Health economist David Cutler offers sage thoughts on the R’s health care plan. I like where he starts. When Paul Ryan said that what his plan brings to the table is the “freedom” for healthy people not to have to subsidize the sick, many progressives pointed out that…um…that’s kinda how insurance works, Paul. But as Cutler points out: Critics were probably too quick to dismiss Ryan’s remarks as ignorant. What he said reflects a long-standing vision of many on the right about who should pay for the chronically ill. Spreading the costs so that healthy people pay more than their own care likely will warrant in a given year is one option. But that’s not the solution Republicans have traditionally favored. Their answer for health care, as for old-age support, is to put a greater burden on
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Health economist David Cutler offers sage thoughts on the R’s health care plan. I like where he starts. When Paul Ryan said that what his plan brings to the table is the “freedom” for healthy people not to have to subsidize the sick, many progressives pointed out that…um…that’s kinda how insurance works, Paul.
But as Cutler points out:
Critics were probably too quick to dismiss Ryan’s remarks as ignorant. What he said reflects a long-standing vision of many on the right about who should pay for the chronically ill. Spreading the costs so that healthy people pay more than their own care likely will warrant in a given year is one option. But that’s not the solution Republicans have traditionally favored. Their answer for health care, as for old-age support, is to put a greater burden on individuals to pay for the costs they incur. In that mode of thinking, the unraveling of risk pools is a virtue, not a vice.
In other words, in their YOYO world (“you’re on your own”), risk pooling is a socialist, not an actuarial, tool. As Cutler suggests, this helps explain their antithesis to any version of social insurance.
What he doesn’t get into is that this is really just a stop on the path to the ultimate goal of turning the resources that support social insurance over to the wealthy in tax cuts, a very obvious play in the ACHA. (Heads-up: Ben S and I feature the author of that link, CC Huang, along with health expert Shelby Gonzales, in our next episode of the On the Economy podcast, out Tuesday.)
However, Cutler goes on to explain that:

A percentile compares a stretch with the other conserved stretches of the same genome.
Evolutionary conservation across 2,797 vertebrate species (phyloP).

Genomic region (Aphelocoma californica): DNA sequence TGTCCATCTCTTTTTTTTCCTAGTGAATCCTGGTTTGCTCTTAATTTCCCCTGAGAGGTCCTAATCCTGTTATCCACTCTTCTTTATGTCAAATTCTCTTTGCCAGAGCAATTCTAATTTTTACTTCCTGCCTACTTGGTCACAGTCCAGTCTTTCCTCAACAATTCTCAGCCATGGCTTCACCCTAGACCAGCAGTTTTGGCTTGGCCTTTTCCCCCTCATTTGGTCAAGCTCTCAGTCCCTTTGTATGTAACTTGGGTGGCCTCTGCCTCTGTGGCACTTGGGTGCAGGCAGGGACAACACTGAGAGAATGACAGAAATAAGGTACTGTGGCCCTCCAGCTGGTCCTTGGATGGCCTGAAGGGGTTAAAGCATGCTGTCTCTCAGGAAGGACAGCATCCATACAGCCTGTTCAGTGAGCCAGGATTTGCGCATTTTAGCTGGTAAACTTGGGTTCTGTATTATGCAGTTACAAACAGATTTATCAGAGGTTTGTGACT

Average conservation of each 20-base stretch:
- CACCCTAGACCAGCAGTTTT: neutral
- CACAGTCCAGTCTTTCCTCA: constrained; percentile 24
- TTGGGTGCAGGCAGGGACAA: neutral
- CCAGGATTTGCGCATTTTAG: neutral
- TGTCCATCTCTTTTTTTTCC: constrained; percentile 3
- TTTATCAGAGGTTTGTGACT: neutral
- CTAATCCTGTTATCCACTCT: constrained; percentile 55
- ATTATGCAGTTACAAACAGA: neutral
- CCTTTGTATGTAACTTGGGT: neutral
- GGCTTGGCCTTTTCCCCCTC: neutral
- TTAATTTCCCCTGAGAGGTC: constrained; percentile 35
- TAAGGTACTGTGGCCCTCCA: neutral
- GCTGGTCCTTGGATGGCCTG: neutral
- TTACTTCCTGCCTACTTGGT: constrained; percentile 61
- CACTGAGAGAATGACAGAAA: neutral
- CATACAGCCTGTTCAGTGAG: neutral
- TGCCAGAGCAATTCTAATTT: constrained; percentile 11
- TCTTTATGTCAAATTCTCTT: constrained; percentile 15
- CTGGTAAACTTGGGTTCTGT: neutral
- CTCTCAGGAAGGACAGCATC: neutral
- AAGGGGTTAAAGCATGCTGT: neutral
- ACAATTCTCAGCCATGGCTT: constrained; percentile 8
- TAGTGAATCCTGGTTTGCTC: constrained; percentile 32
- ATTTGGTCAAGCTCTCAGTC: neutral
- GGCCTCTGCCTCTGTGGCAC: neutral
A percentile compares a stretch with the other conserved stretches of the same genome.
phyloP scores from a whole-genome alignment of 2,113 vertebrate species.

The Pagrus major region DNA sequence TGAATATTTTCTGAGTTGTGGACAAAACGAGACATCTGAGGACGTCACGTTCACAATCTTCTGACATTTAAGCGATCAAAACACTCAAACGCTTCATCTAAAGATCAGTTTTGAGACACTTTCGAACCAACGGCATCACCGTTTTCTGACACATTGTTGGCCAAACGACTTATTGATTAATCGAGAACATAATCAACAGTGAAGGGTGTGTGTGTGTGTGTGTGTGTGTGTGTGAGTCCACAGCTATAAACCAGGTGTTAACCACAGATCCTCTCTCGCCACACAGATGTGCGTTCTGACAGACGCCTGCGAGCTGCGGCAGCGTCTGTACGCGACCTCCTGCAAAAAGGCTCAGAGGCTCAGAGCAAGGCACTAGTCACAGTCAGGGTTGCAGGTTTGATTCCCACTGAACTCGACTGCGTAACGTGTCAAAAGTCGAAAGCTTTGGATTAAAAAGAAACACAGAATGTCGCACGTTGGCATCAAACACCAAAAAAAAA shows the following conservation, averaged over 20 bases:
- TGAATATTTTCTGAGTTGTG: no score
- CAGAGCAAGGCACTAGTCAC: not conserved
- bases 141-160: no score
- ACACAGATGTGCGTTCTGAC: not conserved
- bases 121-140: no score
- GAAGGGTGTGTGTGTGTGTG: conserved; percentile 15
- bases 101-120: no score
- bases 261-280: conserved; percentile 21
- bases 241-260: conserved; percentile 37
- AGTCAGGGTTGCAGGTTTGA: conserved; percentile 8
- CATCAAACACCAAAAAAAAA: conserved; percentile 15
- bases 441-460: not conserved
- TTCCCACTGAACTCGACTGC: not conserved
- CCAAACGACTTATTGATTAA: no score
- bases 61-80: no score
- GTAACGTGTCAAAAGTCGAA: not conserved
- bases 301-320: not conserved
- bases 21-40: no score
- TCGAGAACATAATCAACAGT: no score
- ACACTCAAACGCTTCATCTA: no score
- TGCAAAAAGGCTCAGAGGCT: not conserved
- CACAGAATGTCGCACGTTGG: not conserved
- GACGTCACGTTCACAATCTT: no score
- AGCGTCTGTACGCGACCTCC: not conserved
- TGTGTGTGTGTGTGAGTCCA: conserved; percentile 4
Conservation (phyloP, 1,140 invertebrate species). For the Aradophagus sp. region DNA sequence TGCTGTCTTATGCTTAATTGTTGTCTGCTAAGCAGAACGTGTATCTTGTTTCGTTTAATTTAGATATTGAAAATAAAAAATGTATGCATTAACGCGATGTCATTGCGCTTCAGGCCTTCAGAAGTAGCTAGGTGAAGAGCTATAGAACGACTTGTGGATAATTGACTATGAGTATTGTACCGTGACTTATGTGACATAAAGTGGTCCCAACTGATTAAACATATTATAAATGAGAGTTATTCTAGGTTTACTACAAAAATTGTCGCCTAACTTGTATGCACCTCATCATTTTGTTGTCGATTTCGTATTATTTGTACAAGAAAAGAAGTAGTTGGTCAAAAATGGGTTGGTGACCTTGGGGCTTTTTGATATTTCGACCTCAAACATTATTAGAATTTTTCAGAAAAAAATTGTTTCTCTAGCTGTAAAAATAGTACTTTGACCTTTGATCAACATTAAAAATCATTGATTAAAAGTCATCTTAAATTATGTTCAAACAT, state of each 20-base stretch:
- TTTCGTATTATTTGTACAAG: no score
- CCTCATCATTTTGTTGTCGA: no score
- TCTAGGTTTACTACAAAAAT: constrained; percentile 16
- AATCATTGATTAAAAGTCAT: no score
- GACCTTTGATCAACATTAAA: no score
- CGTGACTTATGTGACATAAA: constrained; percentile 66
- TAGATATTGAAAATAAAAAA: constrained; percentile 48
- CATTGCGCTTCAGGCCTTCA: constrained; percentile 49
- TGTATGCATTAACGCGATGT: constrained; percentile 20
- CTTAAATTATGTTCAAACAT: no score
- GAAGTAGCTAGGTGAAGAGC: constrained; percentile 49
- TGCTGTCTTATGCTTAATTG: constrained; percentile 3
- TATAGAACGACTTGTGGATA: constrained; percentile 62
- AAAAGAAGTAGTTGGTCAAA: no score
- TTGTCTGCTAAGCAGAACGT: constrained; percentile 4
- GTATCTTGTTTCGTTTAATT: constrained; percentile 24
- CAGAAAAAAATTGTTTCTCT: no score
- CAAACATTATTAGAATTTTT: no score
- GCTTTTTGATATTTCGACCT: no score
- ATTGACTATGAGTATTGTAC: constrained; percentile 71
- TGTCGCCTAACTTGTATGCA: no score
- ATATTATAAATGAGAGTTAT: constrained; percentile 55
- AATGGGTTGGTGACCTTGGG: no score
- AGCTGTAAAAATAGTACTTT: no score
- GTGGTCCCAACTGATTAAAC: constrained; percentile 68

Even under this philosophy, though, Ryan’s American Health Care Act is fatally flawed: It does nothing to address the high and rising cost of chronic illness.
Along with a must-read tutorial on the cost structure of chronic illness, Cutler’s key point, also relevant to the next piece I’ll discuss, is that in this debate, you don’t want to conflate spending with costs. It’s easy to cut spending. It’s hard to cut costs. With their emphasis on high deductibles and less comprehensive insurance, R’s cut spending by shifting costs onto people who are now getting more government assistance. But they do nothing to reduce costs, leading to a very dangerous collision between those with low and moderate incomes and their health needs.
I thought NYT columnist Ross Douthat fell into this trap in an interesting piece about the advantages of Singapore’s health care system, where they spend 5% (!#$&?@#) of GDP on health care (we spend 17%). My bold:
Republican politicians may offer pandering promises of lower deductibles and co-pays, but the coherent conservative position is that cheaper plans with higher deductibles are a very good thing, because they’re much closer to what insurance ought to be — and the more they proliferate, the cheaper health care will ultimately be for everyone.
No, no, no! Read Cutler. The cheaper health coverage will be, not health care.
Of course, all of this begs the question: how can we reduce health care costs?
Cutler mentions a key factor emphasized by Dean Baker: the extent to which the patent system adds literally hundreds of billions of dollars per year to the cost of American pharmaceuticals (see Chapter 5 here).
Revealingly, in his praise for aspects of Singapore’s single-payer system that keeps the private sector in the mix, Douthat fails to mention the main way they control costs: government cost controls (see Chapter 4 from this useful review by William Haseltine). The government sets prices in the dominant public sector, and the private sector must follow suit.
One study comparing healthcare systems among the developed Asian nations described the Singapore government as “micro-managing provision,” ensuring that public hospital charges are kept at acceptable levels, and in turn relieving pressure on Medisave accounts [mandatory health savings accounts]. It went on to say that the government “uses funding (and hospital ownership) in a calculated manner to control service costs and subsidize care, in turn limiting expenditure from insurance accounts and providing incentives for private providers to keep costs down.”
Medicare helps shape the private market to a lesser extent here, and there’s some compelling evidence that states that took the Medicaid expansion had lower premium costs charged by private insurers in the exchanges, along with reduced costs of uncompensated care.
It’s never hard to reduce spending in government programs. Reagan did it in the 1980s by throwing poor people off of the welfare rolls, and his present day disciples do so in the ACHA by cutting Medicaid spending by 25% by 2026.
But spending isn’t costs, which people either have to somehow pay or suffer the consequences of their illnesses. As this debate lumbers on, it is essential to recognize that many of the factors most associated with reduced health-care costs (vs. spending)–single payer, government cost controls, patent reform, incentives for quality care over quantity–involve a level of government intervention with which I’m totally comfortable but many others, like Douthat, are surely not.